Kovanda began his performances, or ‘actions,’ while living in Prague in the 1970s.Though Kovanda does make tangible visual art, his primary artistic remains his own body, which he uses to create public ‘actions’ that range from the bizarre to the barely noticeable. Oftentimes these actions break social taboos, leading to some uncomfortable situations—turning and staring down the stranger behind him on the escalator,suddenly running away mid-conversation and purposely bumping into people in public. But Kovanda also engages in more subtle if not utterly unremarkable acts, such as the ironically titled Theatre (1976), in which he followed a script of actions in public that appeared deliberately natural and untheatrical.
Kovanda’s most well known and perhaps most replicated act, ‘Kissing Through Glass,’ allows passersby in public to smooch him, albeit on the other side of a window. While the glass suggests a sense of detachment between Kovanda and his kissing partner, it’s clear by people’s reactions that there’s often something going on in that kiss. When Kovanda performed this action at the 2014 Swiss Sculpture Exhibition many kisses from strangers were just a peck followed by a quick, nervous retreat. A few were playful and coy. But some kisses were undeniably sensual as people would let their lips linger on the glass, even coming back for more. One girl even waved goodbye, as if hoping Kovanda will call her back next weekend. As Kovanda explains, ‘It’s about connection—very close but very distant.’
While Kovanda has claimed that his art is not meant to be interpreted as a political statement, the context in which he first began his actions—that is, communist Czechoslovakia—has undeniably influenced his art. ‘It was strange situation in Czech Republic, former Czechoslovakia,’ Kovanda described. ‘People were more…not open. Closed and shy and afraid about contacts.’
Kovanda’s actions were meant to disrupt this withdrawn social atmosphere, to defy societal norms in an often subtle way that didn’t draw too much attention to himself (which is important considering that under Communism, public acts of defiance were banned). Actually, he technically wasn’t even allowed by the government to be an artist given that he had received no formal artistic education—which was fine with Kovanda. He didn’t own nor want a studio, and his actions were often spontaneous, and used nothing more than whatever he had at hand.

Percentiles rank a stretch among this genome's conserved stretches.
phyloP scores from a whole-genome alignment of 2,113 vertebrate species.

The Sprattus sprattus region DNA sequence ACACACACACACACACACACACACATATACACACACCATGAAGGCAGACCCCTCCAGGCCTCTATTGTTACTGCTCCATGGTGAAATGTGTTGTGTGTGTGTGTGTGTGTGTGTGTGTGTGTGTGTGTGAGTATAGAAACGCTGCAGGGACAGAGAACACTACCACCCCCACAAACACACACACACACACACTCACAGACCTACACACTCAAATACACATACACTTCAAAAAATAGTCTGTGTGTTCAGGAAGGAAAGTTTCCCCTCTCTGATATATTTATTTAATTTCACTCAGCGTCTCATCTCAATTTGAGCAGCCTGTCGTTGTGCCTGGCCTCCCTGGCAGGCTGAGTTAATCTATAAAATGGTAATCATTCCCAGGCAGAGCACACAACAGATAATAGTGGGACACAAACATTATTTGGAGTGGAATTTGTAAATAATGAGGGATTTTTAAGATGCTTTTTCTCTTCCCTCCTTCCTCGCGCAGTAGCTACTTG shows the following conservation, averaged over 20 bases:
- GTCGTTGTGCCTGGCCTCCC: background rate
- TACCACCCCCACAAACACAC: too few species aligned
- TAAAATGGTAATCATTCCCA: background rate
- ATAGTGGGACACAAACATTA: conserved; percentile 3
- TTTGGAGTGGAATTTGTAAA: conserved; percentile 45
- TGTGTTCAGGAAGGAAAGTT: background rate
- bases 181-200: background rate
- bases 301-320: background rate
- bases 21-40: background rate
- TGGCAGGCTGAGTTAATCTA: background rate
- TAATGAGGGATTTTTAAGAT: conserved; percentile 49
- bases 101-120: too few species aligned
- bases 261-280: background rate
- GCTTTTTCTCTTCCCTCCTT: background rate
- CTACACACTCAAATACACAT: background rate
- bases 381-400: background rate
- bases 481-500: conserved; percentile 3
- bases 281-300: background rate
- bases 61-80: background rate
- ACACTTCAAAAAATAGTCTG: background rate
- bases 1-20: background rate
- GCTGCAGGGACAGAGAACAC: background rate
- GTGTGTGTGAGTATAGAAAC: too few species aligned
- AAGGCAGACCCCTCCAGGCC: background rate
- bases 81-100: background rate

Since the ending of Communism, Kovanda has been rediscovered by both local and international art communities. While he continues to perform his famed actions in public and in exhibitions, he doesn’t think they’re ever as good as the first time they’re performed. Rather, Kovanda prefers to work in the moment. ‘My ideas have always appeared out of the blue. They’ve never been the result of some intensive reflection or rational justification,’ he claimed.
Kovanda has moved on from many of his original public performances, and describes his artistic career as having having had four main stages.
Of course, he started with his informal ‘actions’ in the 1970s, and then moved to informal installations, which involved him leaving something behind in public—’traces of my activities.’ In the late 80s, Kovanda began creating collages, and finally, only a few years ago, Kovanda began exhibiting his contemporary art in traditional settings like galleries.
His more recent works, however, remain just as deceivingly commonplace and often tongue-in-cheek as his original actions. Some examples include Treasure (2012)—bags of sand on a shelf, Untitled (2008)—2 kg of sugar arranged in a line, and Car and Cake (2010), which is, well, a miniature car pushing a piece of cake.
Indeed, Kovanda works with the simple and commonplace—with whatever (or whoever) he can get his hands on. In doing so, he explains that his goal is ‘to bring to you these very simple things… To open eyes to these everyday objects, everyday situations, everyday surroundings.’
In other words, Kovanda asks us to pay attention—to be active participants and, perhaps, agitators in the world around us, whether it’s in the middle of the Wenceslas Square in Prague, or on a crowded escalator.